What Are You Living For?

Joe Andrews, now middle-aged, was stopped short one day by the thought, Suppose I got everything I wanted—a better job, a new house, and more leisure time—would I be really satisfied? His honest answer was “No.”

For many at middle age, bright hopes and dreams of youth grow dim. Defenses and pretenses begin to crumble. And a horrible, hollow emptiness remains.

Life has lost meaning for many young people also. Suicides by teenagers and college students are all-too common. Life without God has no meaning. Years ago wise King Solomon wrote a book. His writings portray the pain and emptiness of life when God is left out.

Solomon had walked many paths. He had drunk deeply from many cups and labeled each. He had gotten whatever he wanted, in wisdom, wealth, and pleasure. His book is the tragic tale of a disappointed man standing at the door of death and looking back, realizing he had lived for the wrong things.

What are you living for?

Solomon tells how he tried the path of wisdom. He became a scientist, a philosopher, a moralist, a historian, and a great poet. “I gave my heart to know wisdom,” he wrote, but his unhappy conclusion was, “I perceived that this also is vexation of spirit” (Ecclesiastes 1:17).

So he tried the way of wealth. No one today has the wealth Solomon had. Besides impressive lists of houses, farms, and gardens, he had immense holdings of silver and gold, and beyond this, he had “the peculiar treasure of kings” (Ecclesiastes 2:8). His conclusion? “He that loveth silver shall not be satisfied with silver; nor he that loveth abundance with increase: this is also vanity” (Ecclesiastes 5:10).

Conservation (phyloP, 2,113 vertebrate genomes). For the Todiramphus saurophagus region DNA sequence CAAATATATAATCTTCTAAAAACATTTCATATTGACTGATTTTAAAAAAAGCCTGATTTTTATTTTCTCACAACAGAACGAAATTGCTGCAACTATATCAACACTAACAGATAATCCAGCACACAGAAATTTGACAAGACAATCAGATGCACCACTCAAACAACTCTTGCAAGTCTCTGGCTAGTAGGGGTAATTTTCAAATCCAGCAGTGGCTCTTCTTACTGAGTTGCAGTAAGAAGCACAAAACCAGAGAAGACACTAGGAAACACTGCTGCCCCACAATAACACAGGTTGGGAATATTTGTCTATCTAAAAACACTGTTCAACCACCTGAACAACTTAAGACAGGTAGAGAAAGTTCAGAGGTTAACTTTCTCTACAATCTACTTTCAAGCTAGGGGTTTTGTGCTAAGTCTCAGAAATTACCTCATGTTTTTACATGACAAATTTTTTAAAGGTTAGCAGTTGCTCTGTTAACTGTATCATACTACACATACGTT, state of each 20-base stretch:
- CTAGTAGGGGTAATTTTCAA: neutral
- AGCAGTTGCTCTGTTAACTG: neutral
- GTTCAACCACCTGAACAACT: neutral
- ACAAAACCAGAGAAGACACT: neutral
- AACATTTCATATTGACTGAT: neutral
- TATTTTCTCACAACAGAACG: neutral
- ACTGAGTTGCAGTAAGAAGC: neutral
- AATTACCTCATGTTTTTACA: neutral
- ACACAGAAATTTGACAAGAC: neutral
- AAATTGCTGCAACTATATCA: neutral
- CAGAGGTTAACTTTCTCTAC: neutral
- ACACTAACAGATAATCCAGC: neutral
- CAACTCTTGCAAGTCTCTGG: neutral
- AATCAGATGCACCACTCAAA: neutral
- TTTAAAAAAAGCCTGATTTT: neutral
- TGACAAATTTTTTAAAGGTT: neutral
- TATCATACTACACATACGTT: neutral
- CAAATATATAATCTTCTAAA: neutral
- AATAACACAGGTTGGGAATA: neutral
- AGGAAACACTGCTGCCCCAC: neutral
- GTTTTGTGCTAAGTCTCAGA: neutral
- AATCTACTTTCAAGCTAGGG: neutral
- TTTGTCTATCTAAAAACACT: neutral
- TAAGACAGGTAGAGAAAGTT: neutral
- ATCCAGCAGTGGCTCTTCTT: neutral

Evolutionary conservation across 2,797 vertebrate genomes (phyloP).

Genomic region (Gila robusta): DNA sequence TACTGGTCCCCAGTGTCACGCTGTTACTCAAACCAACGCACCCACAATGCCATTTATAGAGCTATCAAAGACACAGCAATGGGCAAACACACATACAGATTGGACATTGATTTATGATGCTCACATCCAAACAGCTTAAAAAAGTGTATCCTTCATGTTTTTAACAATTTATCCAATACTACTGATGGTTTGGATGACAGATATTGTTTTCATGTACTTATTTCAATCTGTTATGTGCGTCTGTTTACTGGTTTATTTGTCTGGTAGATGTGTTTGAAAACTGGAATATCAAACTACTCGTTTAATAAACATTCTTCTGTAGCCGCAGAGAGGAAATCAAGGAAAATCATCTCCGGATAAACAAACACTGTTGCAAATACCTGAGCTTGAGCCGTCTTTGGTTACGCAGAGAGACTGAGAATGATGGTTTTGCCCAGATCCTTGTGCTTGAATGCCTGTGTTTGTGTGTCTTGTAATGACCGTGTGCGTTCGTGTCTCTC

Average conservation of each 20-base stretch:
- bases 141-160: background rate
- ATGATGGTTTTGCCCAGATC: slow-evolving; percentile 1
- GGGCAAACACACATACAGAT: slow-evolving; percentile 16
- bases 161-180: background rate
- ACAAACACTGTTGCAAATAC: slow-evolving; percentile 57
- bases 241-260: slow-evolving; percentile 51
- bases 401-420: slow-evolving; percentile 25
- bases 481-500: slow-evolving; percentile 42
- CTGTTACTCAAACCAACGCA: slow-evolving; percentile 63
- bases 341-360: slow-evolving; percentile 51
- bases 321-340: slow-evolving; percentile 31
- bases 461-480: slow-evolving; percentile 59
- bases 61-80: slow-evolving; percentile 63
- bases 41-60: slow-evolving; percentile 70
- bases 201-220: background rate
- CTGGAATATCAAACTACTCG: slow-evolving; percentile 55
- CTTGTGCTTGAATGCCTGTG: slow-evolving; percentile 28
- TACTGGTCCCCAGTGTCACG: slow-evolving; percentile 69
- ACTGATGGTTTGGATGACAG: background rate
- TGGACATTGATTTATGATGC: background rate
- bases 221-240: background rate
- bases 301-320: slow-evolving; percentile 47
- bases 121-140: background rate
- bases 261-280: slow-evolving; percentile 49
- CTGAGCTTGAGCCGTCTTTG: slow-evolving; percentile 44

In search for happiness he turned to wine. He drank the finest wines from cups of pure gold but concluded that wine produces, not happiness, but woe, sorrow, contentions, wounds, and redness of eyes (Proverbs 23:29, 30).

Solomon put a premium on pleasure. But song, humor, and laughter also brought him to a barren land of futility, failure, and frustration.

He also turned to women for enjoyment. But his unholy desire drove him to despair. “I find more bitter than death,” he cried, “the woman, whose heart is snares and nets, and her hands as bands” (Ecclesiastes 7:26). Wisdom, wealth, wine, and women cannot provide meaning and purpose for life. Solomon ended his sensual quest by exclaiming, “All is vanity and vexation of spirit.”

In all his searching Solomon was seeking a substitute for God. Yet apart from God, the riddle of life will never be understood. Apart from God our deepest longings will not be satisfied.

We do not need wealth, position, or pleasure to be happy. But we do need God—Father, Son, and Holy Spirit. No life is too empty to be filled with purpose and power through the living Christ. No life is too desperate and hopeless, bound, and broken. When we come to Christ confessing our sin and putting our trust in Him, we experience a new, changed life.

God calls us to Himself. He offers us the joy and freedom found in doing His will. Only in God as Creator is there real purpose in being. Only in Christ as Saviour is there forgiveness in its fullness. Only in the power of God’s Spirit is there enablement to live a new life.

What are you living for?

We find real purpose for living when we surrender our wills to Jesus Christ as Lord, and yield our lives to His control.

-John M. Drescher, adapted

Christian Light Publications, Harrisonburg, VA 22802 Phone (540) 434-0768.